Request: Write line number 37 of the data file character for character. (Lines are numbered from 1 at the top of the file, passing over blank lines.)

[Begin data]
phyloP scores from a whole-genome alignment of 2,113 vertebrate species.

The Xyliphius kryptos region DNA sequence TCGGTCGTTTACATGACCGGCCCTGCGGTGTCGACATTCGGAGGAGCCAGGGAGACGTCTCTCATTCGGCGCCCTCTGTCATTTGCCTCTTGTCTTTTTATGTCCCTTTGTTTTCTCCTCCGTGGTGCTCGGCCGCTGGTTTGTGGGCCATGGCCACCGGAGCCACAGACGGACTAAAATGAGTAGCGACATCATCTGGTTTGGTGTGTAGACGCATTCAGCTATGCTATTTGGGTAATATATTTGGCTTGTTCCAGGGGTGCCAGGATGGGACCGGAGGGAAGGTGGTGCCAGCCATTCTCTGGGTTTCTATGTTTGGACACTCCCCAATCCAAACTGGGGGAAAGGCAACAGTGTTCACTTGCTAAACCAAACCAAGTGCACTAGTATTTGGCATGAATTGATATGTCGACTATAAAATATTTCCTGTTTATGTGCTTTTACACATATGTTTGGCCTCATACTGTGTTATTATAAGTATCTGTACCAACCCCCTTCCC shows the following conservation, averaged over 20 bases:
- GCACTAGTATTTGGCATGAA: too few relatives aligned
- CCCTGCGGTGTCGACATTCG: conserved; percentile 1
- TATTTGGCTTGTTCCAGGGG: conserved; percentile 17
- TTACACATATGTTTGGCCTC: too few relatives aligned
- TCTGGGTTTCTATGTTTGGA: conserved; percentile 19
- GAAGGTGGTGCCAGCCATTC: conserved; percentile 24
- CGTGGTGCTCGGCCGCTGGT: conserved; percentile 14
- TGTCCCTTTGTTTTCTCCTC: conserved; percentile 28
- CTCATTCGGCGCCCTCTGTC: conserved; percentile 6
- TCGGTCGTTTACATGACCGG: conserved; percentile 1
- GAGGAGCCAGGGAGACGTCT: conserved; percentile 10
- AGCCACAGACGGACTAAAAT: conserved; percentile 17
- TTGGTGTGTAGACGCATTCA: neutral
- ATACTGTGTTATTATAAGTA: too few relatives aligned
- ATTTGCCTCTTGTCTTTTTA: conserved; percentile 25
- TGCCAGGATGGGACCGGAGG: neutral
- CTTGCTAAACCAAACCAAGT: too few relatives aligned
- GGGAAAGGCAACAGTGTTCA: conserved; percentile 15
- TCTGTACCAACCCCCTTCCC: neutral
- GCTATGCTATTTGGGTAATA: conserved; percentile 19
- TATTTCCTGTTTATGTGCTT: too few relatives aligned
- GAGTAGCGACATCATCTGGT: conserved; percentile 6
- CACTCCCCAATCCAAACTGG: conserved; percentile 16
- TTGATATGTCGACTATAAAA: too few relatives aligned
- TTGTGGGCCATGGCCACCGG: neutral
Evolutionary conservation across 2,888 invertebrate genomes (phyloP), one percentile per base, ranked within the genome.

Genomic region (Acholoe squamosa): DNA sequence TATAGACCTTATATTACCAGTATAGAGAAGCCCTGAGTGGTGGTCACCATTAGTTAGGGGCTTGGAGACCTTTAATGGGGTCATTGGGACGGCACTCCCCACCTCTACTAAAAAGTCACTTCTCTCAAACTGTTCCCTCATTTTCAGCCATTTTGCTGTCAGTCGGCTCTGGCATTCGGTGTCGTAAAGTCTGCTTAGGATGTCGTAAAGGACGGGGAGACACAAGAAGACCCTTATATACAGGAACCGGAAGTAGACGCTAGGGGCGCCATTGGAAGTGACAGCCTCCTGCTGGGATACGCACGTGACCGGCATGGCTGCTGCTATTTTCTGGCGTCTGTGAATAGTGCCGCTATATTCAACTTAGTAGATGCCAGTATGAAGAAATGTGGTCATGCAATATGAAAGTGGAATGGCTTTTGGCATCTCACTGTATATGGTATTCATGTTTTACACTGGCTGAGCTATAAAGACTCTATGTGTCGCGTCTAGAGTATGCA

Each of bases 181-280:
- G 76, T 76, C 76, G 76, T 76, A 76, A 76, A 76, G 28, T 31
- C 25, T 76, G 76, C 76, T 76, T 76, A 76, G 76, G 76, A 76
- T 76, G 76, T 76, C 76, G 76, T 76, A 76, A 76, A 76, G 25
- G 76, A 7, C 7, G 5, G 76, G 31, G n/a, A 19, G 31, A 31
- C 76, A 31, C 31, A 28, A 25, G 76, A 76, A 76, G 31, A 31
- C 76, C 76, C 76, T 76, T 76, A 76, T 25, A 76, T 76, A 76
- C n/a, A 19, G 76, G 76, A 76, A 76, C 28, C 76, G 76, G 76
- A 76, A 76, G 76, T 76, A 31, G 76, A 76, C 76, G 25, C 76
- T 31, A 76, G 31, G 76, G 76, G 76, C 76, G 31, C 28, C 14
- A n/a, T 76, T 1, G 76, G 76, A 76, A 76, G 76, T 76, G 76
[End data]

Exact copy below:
- C n/a, A 19, G 76, G 76, A 76, A 76, C 28, C 76, G 76, G 76